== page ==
The CLUAS Archive: 1998 - 2011


A review of the album 'At Mount Zoomer' by Wolf Parade

At Mount Zoomer by Wolf ParadeReview Snapshot: Wolf Parade's follow-up to their glorious debut, ‘Apologies To The Queen Mary’, is a brave comeback by the Canadian indie five-piece, but it falls short of its predecessor by some distance. Unfortunately the high points of the record are undermined and outnumbered by the low ones, making for a bit of a mixed bag. First-time listeners to this band may find the album an exhilarating experience, but those who have been exposed to the quality that Wolf Parade can produce might just be a little disappointed.

The Cluas Verdict? 6.5 out of 10

Full Review:
In 2005, Wolf Parade released ‘Apologies To The Queen Mary’, their first album after two previous EPs, to a generally positive critical response. It was an album that used electronic music as an accompaniment to indie rock as opposed to attempting to merge the two. The songwriting duties were split between the two founding members, Spencer Krug and Dan Boeckner.

The result was an album of contrasting styles interwoven into classic indie. It sold quite well, brought about a substantial fan base and even earned a nomination for the prestigious Polaris Music Prize, Canada's version of the Mercury.

Album number two was never going to be easy.

‘At Mount Zoomer’ begins in fine fashion with the blistering ‘Soldier's Grin’, which showcases Wolf Parade's characteristically jaunty guitar riffs and whimpering vocals to great effect. However, it then slouches into the disappointing ‘Call It A Ritual’, which is far too flat and disjointed when compared to Wolf Parade's previous body of work. The song drags, and not in any determined direction either.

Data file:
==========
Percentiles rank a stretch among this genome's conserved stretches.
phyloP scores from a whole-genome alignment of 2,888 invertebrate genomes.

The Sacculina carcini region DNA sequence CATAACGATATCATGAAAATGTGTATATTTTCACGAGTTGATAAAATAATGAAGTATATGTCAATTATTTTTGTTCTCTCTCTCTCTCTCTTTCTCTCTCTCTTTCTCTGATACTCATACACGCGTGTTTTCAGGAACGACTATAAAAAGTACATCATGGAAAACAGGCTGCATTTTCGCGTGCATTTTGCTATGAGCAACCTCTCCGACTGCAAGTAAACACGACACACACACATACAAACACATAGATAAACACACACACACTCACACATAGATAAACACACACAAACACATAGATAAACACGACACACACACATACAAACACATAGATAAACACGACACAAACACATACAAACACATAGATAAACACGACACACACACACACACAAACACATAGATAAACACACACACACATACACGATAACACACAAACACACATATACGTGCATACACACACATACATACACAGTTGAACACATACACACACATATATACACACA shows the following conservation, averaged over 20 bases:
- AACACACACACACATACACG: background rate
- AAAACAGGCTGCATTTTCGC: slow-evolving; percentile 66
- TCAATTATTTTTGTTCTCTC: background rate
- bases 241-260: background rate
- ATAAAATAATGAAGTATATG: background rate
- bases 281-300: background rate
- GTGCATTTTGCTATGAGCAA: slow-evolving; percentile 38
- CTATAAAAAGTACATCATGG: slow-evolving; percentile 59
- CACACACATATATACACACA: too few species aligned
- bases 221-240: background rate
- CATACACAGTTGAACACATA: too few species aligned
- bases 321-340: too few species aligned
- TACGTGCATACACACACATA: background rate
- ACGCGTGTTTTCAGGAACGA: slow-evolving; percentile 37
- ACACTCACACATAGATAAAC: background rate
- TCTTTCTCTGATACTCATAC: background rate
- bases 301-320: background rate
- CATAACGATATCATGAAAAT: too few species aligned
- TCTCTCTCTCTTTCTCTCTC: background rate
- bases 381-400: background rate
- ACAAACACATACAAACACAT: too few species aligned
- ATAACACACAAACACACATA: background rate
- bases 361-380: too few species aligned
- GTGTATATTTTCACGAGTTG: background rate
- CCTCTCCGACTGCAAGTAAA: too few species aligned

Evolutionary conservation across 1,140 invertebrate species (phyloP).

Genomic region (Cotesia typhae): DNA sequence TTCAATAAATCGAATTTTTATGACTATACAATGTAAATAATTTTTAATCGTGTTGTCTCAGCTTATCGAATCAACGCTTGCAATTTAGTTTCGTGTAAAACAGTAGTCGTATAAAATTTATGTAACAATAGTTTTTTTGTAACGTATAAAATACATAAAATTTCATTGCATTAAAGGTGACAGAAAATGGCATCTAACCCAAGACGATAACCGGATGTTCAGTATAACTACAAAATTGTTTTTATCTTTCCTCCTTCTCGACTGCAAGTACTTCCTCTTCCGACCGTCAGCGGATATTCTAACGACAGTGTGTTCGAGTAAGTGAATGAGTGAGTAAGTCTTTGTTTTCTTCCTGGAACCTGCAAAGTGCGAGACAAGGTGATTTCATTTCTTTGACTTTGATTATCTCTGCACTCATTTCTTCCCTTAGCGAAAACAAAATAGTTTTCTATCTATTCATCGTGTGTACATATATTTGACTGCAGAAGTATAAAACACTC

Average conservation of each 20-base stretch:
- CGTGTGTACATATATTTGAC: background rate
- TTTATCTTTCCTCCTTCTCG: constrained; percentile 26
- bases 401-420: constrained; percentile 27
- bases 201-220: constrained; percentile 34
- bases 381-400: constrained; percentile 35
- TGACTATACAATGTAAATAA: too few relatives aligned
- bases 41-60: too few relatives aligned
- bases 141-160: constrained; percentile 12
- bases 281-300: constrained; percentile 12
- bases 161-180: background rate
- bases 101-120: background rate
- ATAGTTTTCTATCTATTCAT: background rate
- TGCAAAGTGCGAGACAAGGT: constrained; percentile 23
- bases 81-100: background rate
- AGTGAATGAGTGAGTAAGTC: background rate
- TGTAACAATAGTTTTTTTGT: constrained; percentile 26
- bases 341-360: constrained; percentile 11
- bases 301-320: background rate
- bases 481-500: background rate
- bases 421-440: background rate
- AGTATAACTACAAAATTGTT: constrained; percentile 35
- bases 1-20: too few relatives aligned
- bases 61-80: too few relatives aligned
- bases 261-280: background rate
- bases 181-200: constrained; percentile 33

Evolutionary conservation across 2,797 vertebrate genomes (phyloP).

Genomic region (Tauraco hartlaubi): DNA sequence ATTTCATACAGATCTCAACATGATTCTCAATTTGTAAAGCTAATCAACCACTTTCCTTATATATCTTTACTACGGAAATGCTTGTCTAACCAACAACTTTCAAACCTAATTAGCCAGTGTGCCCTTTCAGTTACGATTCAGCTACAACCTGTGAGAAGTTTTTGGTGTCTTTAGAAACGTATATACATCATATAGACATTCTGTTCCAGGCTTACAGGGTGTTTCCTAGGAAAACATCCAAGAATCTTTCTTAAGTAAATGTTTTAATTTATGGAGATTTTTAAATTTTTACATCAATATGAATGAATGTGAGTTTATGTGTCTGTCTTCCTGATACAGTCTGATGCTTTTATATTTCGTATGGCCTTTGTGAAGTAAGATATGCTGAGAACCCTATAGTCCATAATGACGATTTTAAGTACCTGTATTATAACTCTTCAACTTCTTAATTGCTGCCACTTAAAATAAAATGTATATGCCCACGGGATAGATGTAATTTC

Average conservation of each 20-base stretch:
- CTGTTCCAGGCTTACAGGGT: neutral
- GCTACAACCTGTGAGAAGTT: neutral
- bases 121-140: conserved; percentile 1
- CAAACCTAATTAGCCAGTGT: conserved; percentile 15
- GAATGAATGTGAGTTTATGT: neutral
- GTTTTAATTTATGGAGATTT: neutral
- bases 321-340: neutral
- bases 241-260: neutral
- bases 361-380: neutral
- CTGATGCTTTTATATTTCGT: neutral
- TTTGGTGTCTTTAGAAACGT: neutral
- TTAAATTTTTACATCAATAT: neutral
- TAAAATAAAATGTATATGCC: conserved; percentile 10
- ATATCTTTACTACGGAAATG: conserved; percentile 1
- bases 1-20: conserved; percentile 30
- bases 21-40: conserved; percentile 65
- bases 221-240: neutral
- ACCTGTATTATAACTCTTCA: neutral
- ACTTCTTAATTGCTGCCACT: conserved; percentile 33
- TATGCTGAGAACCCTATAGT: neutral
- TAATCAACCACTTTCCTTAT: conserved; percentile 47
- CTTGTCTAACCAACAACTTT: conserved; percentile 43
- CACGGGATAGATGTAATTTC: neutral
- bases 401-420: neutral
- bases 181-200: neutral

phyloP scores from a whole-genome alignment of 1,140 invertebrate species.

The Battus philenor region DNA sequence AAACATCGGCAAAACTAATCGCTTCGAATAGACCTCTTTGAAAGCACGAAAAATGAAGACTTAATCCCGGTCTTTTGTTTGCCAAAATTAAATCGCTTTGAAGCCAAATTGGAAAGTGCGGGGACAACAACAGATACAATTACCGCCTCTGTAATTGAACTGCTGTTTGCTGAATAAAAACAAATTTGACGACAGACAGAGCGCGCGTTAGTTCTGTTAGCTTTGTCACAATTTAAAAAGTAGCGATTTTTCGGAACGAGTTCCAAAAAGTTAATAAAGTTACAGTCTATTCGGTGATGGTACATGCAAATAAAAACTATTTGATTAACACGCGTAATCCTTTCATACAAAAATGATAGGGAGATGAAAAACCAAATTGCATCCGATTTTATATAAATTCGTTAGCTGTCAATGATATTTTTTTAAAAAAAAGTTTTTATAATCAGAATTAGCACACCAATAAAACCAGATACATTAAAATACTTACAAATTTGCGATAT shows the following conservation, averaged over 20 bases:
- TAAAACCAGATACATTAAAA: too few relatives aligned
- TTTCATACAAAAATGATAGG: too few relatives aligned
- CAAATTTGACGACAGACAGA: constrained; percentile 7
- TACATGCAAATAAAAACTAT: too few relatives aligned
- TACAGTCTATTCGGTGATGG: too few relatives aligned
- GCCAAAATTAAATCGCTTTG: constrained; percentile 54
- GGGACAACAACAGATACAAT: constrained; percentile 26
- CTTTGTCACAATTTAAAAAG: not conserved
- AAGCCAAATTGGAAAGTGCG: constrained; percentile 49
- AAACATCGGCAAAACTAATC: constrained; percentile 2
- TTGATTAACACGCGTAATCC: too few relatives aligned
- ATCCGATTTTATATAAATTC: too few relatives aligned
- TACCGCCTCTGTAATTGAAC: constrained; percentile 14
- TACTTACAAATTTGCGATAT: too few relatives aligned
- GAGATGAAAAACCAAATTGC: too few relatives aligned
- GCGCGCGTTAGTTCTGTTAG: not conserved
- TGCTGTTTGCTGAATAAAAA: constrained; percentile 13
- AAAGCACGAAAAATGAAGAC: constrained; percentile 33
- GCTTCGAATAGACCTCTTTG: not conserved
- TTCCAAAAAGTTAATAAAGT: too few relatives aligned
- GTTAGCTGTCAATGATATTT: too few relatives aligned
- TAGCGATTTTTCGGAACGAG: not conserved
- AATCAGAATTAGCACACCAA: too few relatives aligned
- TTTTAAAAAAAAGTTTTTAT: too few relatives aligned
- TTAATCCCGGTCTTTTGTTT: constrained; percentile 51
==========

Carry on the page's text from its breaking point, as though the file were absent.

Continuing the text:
The third track, ‘Language City’, is undoubtedly one of the highlights. It is anthemic and pulsating in equal measure and as good as anything these innovative Canadians have produced. Unfortunately there are just not enough quality tracks like this one to make the album memorable.

’California Dreamer’ is another track that will help fans of the band to keep the faith. It’s a suspiciously quiet song up to the point where it explodes into the chorus of “thought I might have heard ya on the radio/but the radio waves were like snow”. It is a sweeping track and reminiscent of ‘It’s A Curse’ off the band’s first album.

One of the worst features of ‘At Mount Zoomer’ is how poorly it flows. There are no good tracks together. Songs like ‘Call It A Ritual’ and ‘An Animal In Your Care’ act as little more then album filler. It’s not a particularly long album - only nine tracks - and yet there is an unacceptably high proportion of mediocre material on it.

At no stage does this second offering reach the chaotic majesty of its predecessor. There are no equivalents of ‘Dear Sons And Daughters Of Hungry Ghosts’ or ‘I'll Believe In Anything’. But it is still a decent album. ‘Apologies to the Queen Mary’ was a diamond in the rough. ‘At Mount Zoomer’ is more like quartz in a quarry. It’s kind of nice, but not all that remarkable.

Kevin Boyle

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Nuggets from our archive

2008 - A comprehensive guide to recording an album, written by Andy Knightly (the guide is spread over 4 parts).